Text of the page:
The 20-year anniversary of Providence, Rhode Island noise rock institution Lightning Bolt arrived in 2015. Though their inception was as a trio with Hisham Bharoocha, his leaving the band in the late '90s to begin similarly minded freak unit Black Dice left behind the duo of bassist Brian Gibson and drummer Brian Chippendale, both insanely powerful and unique players who formed a terrifying and magical whole much larger than the sum of its parts when coming together as Lightning Bolt. While the band only grew stronger through countless international shows and recordings, the thick layers of noise that emanated from home-crafted speaker cabinets and feedback-spewing contact mikes were replicated in the band's albums through their often lo-fi recording means. Even when they opted for a professional studio over low-tech home recording, the results often seemed thin, struggling to capture the intensity of the band's now legendary live shows. Sixth album Fantasy Empire is their first full-length of new material since 2009's Earthly Delights and also is their first effort put to tape with the full benefit of a highly functioning studio and long-labored production. Recorded at Rhode Island's Machines with Magnets studio, the nine tracks here are far and away the most high-definition recordings the duo has ever mustered, particularly bringing into focus Gibson's ever-demented and sometimes washed-out bass tones. Working with the limitations of their spare instrumentation, Lightning Bolt have slowly added texture over time by getting more into live looping and an ever-growing bevy of pedals adding dimension to Gibson's thundering bass tones. All of this comes into crystalline shape on Fantasy Empire. Chippendale's manic drumming is contrasted by his strange tape loops, as when the near ambient sound collage of "Leave the Lantern Lit" is abruptly shattered by the near-metal force of "Dream Genie." Getting to hear the band in a fuller spectrum of sound uncovers technical precision and nonstop intensity that were buried on previous efforts. While they stick closer to the traditionally heavy, sometimes ham-fisted hard rock compositions they began investigating almost a decade earlier on Hypermagic Mountain, the songs ring especially weird and unstoppable in their new clarity. Album closer "Snow White (& the 7 Dwarves Fans)" brings all of Fantasy Empire's best elements together, with manipulated vocal loops, dynamic riffing, and unhinged near-free drumming exploding in a metered, hypnotic assault that never loses power for any of its more than 11-minute running time.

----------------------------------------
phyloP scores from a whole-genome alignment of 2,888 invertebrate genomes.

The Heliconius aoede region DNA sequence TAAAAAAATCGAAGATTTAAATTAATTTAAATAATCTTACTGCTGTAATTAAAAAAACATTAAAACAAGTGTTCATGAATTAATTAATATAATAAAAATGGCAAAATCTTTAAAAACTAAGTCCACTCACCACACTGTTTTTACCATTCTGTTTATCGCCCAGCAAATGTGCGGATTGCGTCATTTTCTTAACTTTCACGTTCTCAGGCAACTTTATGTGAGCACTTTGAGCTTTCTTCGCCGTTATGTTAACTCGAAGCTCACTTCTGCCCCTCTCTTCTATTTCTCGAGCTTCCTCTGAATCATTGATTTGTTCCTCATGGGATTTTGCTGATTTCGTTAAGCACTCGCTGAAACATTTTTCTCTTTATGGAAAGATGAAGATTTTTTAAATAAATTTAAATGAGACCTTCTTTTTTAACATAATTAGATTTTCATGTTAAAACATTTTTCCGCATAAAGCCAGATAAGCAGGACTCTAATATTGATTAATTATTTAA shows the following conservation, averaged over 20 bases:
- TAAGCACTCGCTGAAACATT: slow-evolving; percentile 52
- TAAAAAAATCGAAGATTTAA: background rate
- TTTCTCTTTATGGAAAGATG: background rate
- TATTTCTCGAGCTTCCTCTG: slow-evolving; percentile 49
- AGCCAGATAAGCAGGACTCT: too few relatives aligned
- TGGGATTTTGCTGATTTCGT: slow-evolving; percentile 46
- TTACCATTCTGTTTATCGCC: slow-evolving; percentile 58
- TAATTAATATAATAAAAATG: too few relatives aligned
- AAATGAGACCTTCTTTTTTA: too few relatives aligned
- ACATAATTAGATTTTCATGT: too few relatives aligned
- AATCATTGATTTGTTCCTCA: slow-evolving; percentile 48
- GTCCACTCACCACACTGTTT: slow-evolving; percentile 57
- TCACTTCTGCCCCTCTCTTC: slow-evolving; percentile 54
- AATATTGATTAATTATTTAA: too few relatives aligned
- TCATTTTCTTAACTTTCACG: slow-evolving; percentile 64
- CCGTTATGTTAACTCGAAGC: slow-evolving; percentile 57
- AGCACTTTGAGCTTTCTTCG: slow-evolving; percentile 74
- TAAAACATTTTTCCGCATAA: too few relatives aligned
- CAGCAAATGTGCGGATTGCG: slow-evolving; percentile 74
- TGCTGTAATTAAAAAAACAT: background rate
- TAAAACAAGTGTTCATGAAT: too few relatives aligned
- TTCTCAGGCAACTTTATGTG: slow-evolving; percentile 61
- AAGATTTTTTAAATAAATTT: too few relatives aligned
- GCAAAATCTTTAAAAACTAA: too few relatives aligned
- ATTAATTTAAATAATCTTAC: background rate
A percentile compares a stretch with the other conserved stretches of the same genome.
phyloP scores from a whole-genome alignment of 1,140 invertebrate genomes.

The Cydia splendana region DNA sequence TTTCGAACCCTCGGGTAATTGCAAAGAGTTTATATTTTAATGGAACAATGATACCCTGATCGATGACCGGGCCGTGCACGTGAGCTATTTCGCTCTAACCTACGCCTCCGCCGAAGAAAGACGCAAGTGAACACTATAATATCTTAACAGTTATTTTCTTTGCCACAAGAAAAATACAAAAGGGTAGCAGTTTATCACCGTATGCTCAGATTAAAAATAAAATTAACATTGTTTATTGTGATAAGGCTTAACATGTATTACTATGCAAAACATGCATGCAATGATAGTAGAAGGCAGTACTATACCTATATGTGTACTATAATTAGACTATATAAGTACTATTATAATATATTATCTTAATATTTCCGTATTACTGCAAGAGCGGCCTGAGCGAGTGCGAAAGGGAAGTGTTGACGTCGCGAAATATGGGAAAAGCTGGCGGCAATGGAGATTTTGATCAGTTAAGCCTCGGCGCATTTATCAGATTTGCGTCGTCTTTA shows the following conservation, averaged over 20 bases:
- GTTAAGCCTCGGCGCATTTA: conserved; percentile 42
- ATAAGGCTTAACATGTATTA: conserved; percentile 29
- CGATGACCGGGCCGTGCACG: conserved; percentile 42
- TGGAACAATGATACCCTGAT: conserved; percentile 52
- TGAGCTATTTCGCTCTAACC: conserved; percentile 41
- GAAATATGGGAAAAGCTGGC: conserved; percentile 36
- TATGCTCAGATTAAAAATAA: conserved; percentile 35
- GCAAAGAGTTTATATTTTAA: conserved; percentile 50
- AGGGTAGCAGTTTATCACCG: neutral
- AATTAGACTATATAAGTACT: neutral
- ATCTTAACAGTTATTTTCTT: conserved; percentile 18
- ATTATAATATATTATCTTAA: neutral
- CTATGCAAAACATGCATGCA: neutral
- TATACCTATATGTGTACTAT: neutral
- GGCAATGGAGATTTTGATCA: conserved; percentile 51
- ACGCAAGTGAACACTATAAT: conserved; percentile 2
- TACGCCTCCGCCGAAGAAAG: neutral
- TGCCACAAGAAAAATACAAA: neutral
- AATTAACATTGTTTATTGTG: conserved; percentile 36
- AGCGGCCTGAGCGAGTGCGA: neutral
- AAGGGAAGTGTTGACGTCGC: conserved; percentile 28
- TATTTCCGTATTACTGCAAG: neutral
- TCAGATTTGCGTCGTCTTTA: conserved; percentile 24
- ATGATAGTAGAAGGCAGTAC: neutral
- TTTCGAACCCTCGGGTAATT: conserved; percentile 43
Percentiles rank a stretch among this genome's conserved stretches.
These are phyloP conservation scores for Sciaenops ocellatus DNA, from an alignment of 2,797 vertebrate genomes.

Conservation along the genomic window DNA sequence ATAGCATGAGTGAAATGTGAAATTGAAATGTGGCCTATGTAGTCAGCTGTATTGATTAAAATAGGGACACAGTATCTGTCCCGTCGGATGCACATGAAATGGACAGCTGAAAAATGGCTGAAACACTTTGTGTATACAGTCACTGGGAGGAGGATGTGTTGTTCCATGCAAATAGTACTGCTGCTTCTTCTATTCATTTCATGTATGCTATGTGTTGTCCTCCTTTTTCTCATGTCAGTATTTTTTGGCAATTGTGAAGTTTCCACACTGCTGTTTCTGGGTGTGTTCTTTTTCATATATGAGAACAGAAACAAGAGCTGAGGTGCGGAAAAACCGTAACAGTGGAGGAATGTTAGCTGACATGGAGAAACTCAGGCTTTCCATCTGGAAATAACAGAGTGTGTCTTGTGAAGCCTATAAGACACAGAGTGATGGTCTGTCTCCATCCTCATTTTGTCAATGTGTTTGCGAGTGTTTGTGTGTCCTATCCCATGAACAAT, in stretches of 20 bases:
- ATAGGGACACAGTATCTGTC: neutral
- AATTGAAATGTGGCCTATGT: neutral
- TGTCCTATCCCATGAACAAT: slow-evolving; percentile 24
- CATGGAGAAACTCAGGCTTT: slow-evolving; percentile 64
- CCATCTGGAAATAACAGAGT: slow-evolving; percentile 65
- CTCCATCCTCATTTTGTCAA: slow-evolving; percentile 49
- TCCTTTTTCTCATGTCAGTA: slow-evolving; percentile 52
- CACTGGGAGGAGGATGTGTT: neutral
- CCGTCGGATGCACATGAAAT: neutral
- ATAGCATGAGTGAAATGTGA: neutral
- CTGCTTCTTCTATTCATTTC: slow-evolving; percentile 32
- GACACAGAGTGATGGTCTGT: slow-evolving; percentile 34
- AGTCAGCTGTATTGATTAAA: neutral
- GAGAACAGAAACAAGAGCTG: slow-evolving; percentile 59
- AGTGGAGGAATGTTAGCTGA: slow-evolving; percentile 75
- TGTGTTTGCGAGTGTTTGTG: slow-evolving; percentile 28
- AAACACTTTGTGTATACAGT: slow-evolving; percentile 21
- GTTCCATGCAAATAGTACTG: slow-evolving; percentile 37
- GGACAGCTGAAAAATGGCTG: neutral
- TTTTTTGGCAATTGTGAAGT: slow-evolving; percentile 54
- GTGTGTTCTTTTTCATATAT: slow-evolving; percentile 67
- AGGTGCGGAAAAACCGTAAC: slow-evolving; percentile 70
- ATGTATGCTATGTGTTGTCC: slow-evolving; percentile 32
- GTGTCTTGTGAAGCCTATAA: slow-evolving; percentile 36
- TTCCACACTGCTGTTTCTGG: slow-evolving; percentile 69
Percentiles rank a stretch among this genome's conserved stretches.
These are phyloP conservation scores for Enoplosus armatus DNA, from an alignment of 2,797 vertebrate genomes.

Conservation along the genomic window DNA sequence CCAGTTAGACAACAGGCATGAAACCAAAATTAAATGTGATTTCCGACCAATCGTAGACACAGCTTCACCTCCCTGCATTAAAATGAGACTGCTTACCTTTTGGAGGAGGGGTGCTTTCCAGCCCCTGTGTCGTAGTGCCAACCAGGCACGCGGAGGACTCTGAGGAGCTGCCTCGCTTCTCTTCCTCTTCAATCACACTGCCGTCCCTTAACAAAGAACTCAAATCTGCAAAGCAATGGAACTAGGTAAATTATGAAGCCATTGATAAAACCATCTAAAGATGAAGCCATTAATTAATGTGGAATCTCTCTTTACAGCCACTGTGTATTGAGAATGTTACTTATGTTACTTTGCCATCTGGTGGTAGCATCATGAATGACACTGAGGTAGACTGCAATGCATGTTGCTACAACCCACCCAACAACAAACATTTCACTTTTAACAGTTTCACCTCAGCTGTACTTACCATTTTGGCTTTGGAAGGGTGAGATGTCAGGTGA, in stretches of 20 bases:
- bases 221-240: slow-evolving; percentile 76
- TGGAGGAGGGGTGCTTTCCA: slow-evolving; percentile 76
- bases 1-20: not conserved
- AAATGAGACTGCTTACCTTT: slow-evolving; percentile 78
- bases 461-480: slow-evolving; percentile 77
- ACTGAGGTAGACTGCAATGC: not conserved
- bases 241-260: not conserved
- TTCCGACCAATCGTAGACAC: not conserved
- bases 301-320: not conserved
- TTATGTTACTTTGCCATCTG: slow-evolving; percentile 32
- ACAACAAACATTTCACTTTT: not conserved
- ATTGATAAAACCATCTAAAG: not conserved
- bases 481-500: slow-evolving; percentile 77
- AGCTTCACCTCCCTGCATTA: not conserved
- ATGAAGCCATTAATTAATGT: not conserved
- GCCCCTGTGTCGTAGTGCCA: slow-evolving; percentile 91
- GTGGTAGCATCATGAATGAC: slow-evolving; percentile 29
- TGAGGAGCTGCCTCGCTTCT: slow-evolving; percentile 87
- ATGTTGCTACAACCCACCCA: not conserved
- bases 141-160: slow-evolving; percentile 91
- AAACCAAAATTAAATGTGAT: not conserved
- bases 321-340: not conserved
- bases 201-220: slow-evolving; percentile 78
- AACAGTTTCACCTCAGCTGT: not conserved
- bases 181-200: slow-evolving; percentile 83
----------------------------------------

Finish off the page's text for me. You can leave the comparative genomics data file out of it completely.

AllMusic Review by Fred Thomas